Make friends with your prospects!  People like to buy from people they like.  We want everyone to leave saying, “Boy, those are really nice people.”

You also must get your prospects involved in what we are doing, if you can.

Believe in what you are selling.  You can get what you want from the other fellow, and make him happy about it now and in the future!

I was once told that there are three basic ways of dealing with people.  First, you can take your share right out of the middle – by force, threat, intimidation, or outwitting.  Second, you can buy your way – by coaxing or begging or indulging his whims.  The third way is to exchange what you can give for what they want – and in return, you receive your desires as well.

Human nature is the same the world over.  All of us desire certain things.  COMMON in all of us is a deep hunger for praise – the longing for approval – the desire to have someone listen – a craving for appreciation and recognition.  So, be a good listener, and use praise and recognition in talking with your prospects. (For example, you could ask to see pictures of the children and praise them. You could recognize what a fine company someone works for. You can tell a lady you really like her outfit….)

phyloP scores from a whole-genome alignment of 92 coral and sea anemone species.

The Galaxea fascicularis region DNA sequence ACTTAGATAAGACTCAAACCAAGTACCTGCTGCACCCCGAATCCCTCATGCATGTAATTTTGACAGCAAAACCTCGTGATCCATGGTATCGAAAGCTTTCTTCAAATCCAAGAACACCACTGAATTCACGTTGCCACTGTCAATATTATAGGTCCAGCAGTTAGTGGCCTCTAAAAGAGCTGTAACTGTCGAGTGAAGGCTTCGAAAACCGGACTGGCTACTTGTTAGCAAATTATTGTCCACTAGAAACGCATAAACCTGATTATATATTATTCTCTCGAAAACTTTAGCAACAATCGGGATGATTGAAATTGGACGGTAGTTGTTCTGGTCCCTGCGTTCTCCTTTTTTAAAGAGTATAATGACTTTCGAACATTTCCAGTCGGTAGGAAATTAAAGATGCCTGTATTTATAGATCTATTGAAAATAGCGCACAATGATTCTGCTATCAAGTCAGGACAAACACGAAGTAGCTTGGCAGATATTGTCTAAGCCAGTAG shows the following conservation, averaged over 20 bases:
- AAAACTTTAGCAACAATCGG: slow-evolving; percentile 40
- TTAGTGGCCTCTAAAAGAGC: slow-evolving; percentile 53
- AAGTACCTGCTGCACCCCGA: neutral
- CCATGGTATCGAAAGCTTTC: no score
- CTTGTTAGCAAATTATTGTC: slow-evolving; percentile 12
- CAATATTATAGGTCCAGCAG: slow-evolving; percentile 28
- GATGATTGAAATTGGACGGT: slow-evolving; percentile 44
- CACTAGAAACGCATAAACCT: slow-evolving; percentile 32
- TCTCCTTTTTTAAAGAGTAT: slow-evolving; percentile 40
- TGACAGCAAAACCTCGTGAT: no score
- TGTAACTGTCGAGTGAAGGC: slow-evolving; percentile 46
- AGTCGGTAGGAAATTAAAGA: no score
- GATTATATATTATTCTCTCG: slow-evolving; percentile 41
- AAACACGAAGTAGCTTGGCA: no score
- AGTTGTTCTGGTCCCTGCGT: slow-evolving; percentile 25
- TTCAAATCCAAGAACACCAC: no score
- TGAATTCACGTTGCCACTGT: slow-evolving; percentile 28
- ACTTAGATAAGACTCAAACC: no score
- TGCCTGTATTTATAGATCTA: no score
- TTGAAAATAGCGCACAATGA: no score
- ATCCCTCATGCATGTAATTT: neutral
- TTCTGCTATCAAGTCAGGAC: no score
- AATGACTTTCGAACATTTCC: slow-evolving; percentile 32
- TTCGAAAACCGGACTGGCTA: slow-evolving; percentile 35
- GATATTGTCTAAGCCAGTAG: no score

Each of us needs to be accepted by others; we want to be liked and respected as individuals.  The better our self-esteem, the better we handle life’s problems.  The person who is chronically unhappy is usually one whose self-esteem is low.  There are a lot of medical terms for this condition, but in most cases, the person’s ego simply needs support.  He needs “ego food.”

Ego is the feeling of personal worth, our dignity, our individuality.  “Ego food” would satisfy these basic desires.  Sincere praise – compliments (at any time, but particularly when not expected) – recognition for tasks well done – never appearing taller than the other person, but talking with them as equals – the act of asking permission to ask questions – and the courtesy of listening to the person’s spoken and unspoken words as he talks.  All of these are “ego food” and show the person that we are interested in him.